Of course, the league matches will be carried out in Japan so you're expected to be living mostly in there, and every form you have to fill will all be in Japanese, so you're expected to know the language first. The test itself is also in Japanese. There are Chinese players and American players (our very own Jenn and Garthe) of any sex, and there's no limit age.

For the second question I already answered up there, but for the third question I think it's too early to worry about that. If you already play mahjong in parlors and tournaments all the time then I don't think it will be that big of a transition, and if you don't if you're just a casual player, ask yourself if you really want to spend all that money and time into becoming a professional player. Before you decide to become pro, you won't really need to ask yourself; it probably will be the choice that comes naturally to you. I think you should begin thinking about that once you made plans to live and work/study in Japan, and right now just focus on the fun of the game and getting to really learn how much you like it and what kind of level you want to play it in. I can't see myself getting related with non-mahjong playing friends and I cannot also see myself playing without a goal, that's why I want to join the mahjong circuit of Japan. For me it's not just a choice, there is no other choice. And I think the best moment in your life to become a professional player is when you feel that same feeling.

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Re: Professional Mahjong

Post by InterestedPlayer » Wed May 18, 2011 8:00 am

xKime thanks a million for such a long post and it helped me alot.

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Re: Professional Mahjong

Post by deJENNerate » Sat May 28, 2011 2:53 am

Hi Guys,

Shirluban brought this topic to my attention last week, but with all of the responses it took me a while to read through and come up with my own response. Also I'm behind again on website updates. I'm catching up, just slowly. Thanks for your understanding guys.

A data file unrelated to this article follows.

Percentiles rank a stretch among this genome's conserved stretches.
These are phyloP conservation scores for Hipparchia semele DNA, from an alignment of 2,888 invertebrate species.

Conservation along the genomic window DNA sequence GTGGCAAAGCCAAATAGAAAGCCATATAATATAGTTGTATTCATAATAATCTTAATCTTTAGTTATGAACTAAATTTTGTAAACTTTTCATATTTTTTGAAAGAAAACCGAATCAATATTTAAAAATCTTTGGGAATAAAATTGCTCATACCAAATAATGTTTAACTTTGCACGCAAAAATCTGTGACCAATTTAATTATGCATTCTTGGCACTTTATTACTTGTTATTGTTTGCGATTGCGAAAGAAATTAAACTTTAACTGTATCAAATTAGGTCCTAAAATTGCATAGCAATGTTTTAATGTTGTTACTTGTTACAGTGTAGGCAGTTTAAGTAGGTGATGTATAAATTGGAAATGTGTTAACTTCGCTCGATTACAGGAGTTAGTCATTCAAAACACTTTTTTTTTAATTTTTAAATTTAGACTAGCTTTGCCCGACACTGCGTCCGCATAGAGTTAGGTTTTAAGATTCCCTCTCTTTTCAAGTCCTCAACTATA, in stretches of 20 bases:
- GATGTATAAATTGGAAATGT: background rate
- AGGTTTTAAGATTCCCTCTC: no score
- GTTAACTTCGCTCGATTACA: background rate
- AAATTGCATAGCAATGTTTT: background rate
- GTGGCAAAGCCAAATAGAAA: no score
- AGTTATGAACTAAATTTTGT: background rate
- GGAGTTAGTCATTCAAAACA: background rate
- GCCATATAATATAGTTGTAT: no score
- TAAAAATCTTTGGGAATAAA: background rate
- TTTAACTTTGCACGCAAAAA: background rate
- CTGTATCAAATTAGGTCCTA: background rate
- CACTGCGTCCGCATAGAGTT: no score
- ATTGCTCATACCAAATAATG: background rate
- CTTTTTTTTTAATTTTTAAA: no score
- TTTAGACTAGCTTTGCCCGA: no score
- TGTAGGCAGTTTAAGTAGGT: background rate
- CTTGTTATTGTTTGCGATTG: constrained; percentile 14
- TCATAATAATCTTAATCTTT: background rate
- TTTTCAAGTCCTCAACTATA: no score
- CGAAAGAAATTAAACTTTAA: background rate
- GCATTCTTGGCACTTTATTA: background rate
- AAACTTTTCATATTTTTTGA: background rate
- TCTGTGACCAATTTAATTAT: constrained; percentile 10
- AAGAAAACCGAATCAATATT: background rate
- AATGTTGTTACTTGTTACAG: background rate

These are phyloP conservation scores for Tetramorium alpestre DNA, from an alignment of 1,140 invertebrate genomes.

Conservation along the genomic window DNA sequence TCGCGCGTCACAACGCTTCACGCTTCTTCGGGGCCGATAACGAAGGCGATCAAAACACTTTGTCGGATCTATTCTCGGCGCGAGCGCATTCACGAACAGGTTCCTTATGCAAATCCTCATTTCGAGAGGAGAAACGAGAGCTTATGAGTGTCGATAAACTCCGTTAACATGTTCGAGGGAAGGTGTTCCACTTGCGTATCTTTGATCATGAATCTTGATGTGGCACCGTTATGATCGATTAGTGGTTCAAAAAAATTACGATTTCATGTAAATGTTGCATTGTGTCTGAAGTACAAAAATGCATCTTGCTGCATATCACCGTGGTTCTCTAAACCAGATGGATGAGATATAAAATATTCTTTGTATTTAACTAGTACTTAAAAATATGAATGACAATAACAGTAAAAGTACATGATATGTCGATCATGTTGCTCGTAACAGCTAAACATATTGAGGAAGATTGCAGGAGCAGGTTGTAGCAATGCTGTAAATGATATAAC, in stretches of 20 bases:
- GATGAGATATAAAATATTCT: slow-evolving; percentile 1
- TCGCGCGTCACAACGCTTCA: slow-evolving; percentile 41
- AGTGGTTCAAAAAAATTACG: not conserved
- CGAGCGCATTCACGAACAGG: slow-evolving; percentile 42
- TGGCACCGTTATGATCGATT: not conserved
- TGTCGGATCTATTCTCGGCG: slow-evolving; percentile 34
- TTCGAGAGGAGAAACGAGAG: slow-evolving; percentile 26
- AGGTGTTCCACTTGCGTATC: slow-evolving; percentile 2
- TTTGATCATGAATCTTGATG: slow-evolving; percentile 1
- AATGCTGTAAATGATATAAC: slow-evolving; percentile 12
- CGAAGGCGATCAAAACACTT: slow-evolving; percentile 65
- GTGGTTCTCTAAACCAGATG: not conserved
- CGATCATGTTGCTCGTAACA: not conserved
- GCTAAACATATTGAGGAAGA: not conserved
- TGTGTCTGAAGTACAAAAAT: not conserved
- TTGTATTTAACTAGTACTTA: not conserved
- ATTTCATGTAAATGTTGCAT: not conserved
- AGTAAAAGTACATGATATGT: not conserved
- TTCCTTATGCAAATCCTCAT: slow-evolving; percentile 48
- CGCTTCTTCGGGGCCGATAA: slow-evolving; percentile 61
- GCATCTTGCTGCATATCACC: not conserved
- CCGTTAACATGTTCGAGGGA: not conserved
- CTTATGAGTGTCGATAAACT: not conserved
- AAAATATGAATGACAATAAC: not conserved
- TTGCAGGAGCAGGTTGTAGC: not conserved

Kime laid out lots and lots of stuff so I'll do my best not to repeat too much. I'll address the stuff that he mentioned first to try and avoid that. Shirluban mentioned all the big pro associations. JPML is the most stable and most well-known. I am probably biased as I'm in it, but I love it and I love being part of it and I wouldn't have it any other way. Garthe and I both have friends in just about every association as well.

First I will disagree with Kime on one point. Although the Nihon Pro Mahjong Association (日本プロ麻雀協会 (nihon puro maajan kyoukai) does have some famous players and they were definitely way up there before, I think Saikoui-sen (SNPM) has put a lot of time and effort into training their players and in my opinion they stand above NPM at this point. If I were to choose between the 2 I would pick Saikoui-sen. (I would never leave JPML though).

I can't say anything about the other tests, but JPML's is getting stricter every year. The year Garthe and I joined I think there were 40 new members and that is when D2 was created. A lot of great players came out of our year, but I think the league realized that it was a bit much and stakes went up. There less joining the next year and even less now.
The system has changed. Before you would either pass or get a trial-pass. Both required 6 months of monthly study sessions to prepare to join the league. The trial-passers had to take another test right before the start of the season. At that time if you showed up you generally passed. Now things are more strict and the trial-passers have to show improvement. They are required to play in Champions League (the only non-members allowed to) and put a lot of time into improving. This system is changing every year so it might even be different already.
十段戦 (Juudansen; Ten steps Tournament)
王位戦 (Ouisen; King Tournament)
麻雀マスターズ (Maajan Masutaazu; Masters)
グランプリ (Grand Prix)
女流プロリーグ(女流桜花) (Joryuu Puro Riigu; Women's League)
プロクイーン (Puro Kuiin Ketteisen; Pro Queen)
チャンピオンズリーグ (Chanpionzu Riigu; Champion's League)
新人王 (Shinninou; (King of) Rookie's League)
特別昇級リーグ (Tokubetsu Shoukyuu Riigu; Special League)